In 2019, powerlifter Sean Green made headlines by hitting 906 pounds on the Jefferson, making him possibly the first athlete to ever lift over 900 pounds on it. Three-time Arnold Classic champ Kai Greene also championed the move as one of the secrets behind developing his glutes, hamstrings, and quads.
How to Do the Jefferson Deadlift
Straddle the middle of a bar on the floor, with your feet around shoulder width apart. Then, squat down and use a grip that’s vertical beneath your shoulders to grab the bar. Once gripped, stand up like you’re driving through a squat.
Tip: Make sure the weight is centered between your feet and that your knees don’t cave inward when you start pulling.
The Dimel deadlift is similar to the Dorian deadlift, except that you push your hips a little further back, and you explosively pull the weight back to the top after the bar goes below your knees. This helps improve posterior chain and lockout strength.
The Dimel deadlift is named after the late Westside Barbell legend Matt Dimel, who had pulled 372.5 kilograms (821 pounds) in a multi-ply suit at the 1992 APF Senior Nationals, according to Open Powerlifting. Longtime Westside Barbell lifter and EliteFTS founder Dave Tate shows the proper way to execute the Dimel Deadlift in the video above.
How to Do the Dimel Deadlift
Stand with a bar in a deadlift position — feet hip-width apart and hands outside your legs — and lower as usual. Once you start to feel a stretch in your hamstrings, drive up and flex your hips through to add some explosiveness to the move.
According to Tate’s explanation in the video above, you should aim to perform this move with 30%-40% of the weight you’d normally deadlift and keep the reps high.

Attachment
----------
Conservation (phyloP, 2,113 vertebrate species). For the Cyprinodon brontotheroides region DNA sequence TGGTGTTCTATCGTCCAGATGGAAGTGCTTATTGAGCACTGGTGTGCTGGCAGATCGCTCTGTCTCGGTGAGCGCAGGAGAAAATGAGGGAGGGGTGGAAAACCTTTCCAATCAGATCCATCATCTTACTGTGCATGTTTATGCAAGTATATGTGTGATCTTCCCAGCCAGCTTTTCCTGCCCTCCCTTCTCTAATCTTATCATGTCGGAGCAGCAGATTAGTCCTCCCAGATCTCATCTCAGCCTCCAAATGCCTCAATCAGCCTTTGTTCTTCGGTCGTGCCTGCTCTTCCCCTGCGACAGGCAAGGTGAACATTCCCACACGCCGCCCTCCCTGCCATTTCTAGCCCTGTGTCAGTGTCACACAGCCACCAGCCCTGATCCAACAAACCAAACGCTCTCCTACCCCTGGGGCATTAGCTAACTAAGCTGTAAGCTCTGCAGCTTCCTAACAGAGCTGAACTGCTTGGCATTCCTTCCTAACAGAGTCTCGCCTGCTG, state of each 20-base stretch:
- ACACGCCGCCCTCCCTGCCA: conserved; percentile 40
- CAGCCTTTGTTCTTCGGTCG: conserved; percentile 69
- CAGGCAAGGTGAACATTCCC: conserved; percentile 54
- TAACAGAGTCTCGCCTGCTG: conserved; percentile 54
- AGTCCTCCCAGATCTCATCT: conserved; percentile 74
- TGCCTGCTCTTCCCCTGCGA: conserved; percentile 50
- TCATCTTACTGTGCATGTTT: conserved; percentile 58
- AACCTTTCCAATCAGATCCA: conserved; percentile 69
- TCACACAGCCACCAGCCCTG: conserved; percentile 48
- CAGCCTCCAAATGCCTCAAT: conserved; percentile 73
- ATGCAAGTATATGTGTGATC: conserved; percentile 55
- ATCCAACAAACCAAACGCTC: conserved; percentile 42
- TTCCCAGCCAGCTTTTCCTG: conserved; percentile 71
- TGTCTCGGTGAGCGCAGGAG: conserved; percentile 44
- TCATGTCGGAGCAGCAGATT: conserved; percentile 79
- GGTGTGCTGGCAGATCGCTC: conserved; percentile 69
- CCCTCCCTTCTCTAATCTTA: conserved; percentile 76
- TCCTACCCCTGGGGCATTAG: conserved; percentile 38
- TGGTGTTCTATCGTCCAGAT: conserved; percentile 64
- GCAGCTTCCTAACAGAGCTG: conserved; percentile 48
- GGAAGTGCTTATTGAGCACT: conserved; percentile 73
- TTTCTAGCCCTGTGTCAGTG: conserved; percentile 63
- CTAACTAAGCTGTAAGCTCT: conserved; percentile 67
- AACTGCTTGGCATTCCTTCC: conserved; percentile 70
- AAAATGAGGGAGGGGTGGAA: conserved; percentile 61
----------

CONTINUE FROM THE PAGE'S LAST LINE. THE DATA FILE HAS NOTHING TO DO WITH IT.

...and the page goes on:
Bodybuilding legend Steve Reeves became a household name when he took on the role of Hercules in a series of Italian sword-and-sandal flicks from the late 1950s. But Reeves wasn’t the second coming of thespian Laurence Olivier by any stretch — the former Mr. Universe depended solely on his natural charm and chiseled physique to win over crowds around the globe. And he crafted those muscles with a time-tested fitness routine that he perfected over the decades.
One of his trademark lifts came when he found that holding the plates themselves and not the bar during deadlifts helped him improve his forearm development, grip strength, hamstrings, and shoulder thickness. This unconventional technique became known as the Reeves deadlift.
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How to Do the Reeves Deadlift
Approach a bar loaded with weight on the floor as you would a regular deadlift. Stand with your feet shoulder-width apart and bend at the hips. Instead of holding on to the bar itself, grab the weight plates on the side and drive up.
World Wrestling Entertainment (WWE) star Rob Van Dam made a career off of his eclectic array of kicks and high-flying moves. And to perfect his trademark flexibility in the gym, Van Dam created his own lift where we would hold his legs in a split position across two benches and lift a dumbbell from the floor to his chest.
The grainy video above includes Van Dam performing the lift with a 160-pound dumbbell, though it’s not clear how many reps he would do per set. In 2020, Van Dam took to Instagram to show that he could still pull off the move, despite closing in on 50 years old at the time.
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[Related: The 8 Strangest World’s Strongest Man Events]
How to Do the Van Dam Lift
The goal here is to do a split with your legs stretched across two elevated (but low) surfaces, such as a pair of benches or chairs. Then, reach down and grab a dumbbell with both hands.
While still suspended, row the dumbbell to your chest, hold it there for a second, and lower the weight back down.
1. Myers, Al, “The Real Hack Lift,” USAWA.com, December 12, 2012
2. Heffernan, Conor, “The History of the Zercher Squat,” PhysicalCultureStudy.com, September 7, 2017
3. Houdini, Harry, Miracle Mongers and Their Methods, Chapter 12, 1920
Featured image: @stevereeves_official on Instagram